UBC Faculty Research and Publications

Assisted injection within supervised injection services : Uptake and client characteristics among people who require help injecting in a Canadian setting Kennedy, Mary Clare; Milloy, M-J; Hayashi, Kanna; Holliday, Elizabeth; Wood, Evan; Kerr, Thomas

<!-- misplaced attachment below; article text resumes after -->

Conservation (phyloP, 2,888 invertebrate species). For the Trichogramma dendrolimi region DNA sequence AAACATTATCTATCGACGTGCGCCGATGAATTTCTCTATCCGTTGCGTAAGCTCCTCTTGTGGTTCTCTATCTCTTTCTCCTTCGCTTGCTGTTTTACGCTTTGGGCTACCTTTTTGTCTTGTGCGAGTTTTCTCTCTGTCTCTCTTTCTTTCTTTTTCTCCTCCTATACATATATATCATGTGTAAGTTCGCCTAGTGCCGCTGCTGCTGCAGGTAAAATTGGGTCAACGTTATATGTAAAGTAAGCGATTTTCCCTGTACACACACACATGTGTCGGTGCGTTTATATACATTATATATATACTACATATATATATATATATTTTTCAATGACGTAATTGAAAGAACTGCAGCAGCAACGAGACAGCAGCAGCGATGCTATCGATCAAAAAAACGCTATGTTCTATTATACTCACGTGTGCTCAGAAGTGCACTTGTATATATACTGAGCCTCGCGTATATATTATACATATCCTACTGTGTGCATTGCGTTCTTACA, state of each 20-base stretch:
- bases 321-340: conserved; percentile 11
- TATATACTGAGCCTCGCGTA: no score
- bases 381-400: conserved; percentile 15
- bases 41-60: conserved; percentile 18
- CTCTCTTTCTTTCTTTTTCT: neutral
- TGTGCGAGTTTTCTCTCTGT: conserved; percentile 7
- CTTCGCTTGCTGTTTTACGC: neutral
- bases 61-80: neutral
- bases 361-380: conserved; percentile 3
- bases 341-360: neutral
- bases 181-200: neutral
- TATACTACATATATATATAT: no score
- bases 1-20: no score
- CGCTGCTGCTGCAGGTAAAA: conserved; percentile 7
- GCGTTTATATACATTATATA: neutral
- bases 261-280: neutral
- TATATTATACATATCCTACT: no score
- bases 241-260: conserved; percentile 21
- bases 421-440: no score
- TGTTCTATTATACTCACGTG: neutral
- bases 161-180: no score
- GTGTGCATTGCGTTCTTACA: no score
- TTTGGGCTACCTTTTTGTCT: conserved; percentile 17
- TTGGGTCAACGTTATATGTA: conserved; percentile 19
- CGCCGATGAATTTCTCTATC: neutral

Background: People who require help injecting illicit drugs experience elevated rates of a range of health-related harms, including overdose and acquisition of blood-borne pathogens. In response, some supervised injection services (SIS) in Canada have begun to permit clients to be physically injected by fellow clients or staff members. However, little is known about uptake and characteristics of clients who engage in this practice. We therefore sought to examine factors associated with receiving injection assistance at SIS among people who require help injecting drugs in Vancouver, Canada. Methods: Data were drawn from two community-recruited prospective cohort studies of people who inject drugs (PWID). We used multivariable generalized estimating equation (GEE) analyses with time-updated covariates to identify factors associated with self-reported receipt of injection assistance at SIS. Results: Between June 2017 and December 2018, 319 individuals who reported having recently required help injecting were included in the study. Of these, 160 (51.0%) were women and the median age was 42 years at baseline. In total, 54 (16.9%) participants reported receiving injection assistance at a SIS at least once over an average of 3.3 months of follow-up. In multivariable GEE analyses, recent homelessness (Adjusted Odds Ratio [AOR] = 2.04; 95% confidence interval [CI]: 1.13 – 3.66), fentanyl injection (AOR = 3.45; 95% CI: 1.42 – 8.41), non-fatal overdose (AOR = 1.86; 95% CI: 1.02 – 3.38) and enrolment in methadone maintenance therapy (AOR = 1.89; 95% CI: 1.03 – 3.47) were associated with increased odds of receiving injection assistance at SIS. Conclusion: Although uptake of assisted injection at SIS was relatively low among this sample of people who require help injecting, this practice was associated with several indicators of structural vulnerability and drug-related risk. These findings suggest that accommodating assisted injection within SIS may be providing opportunities to engage and reduce harms among higher-risk subpopulations of PWID in this setting.

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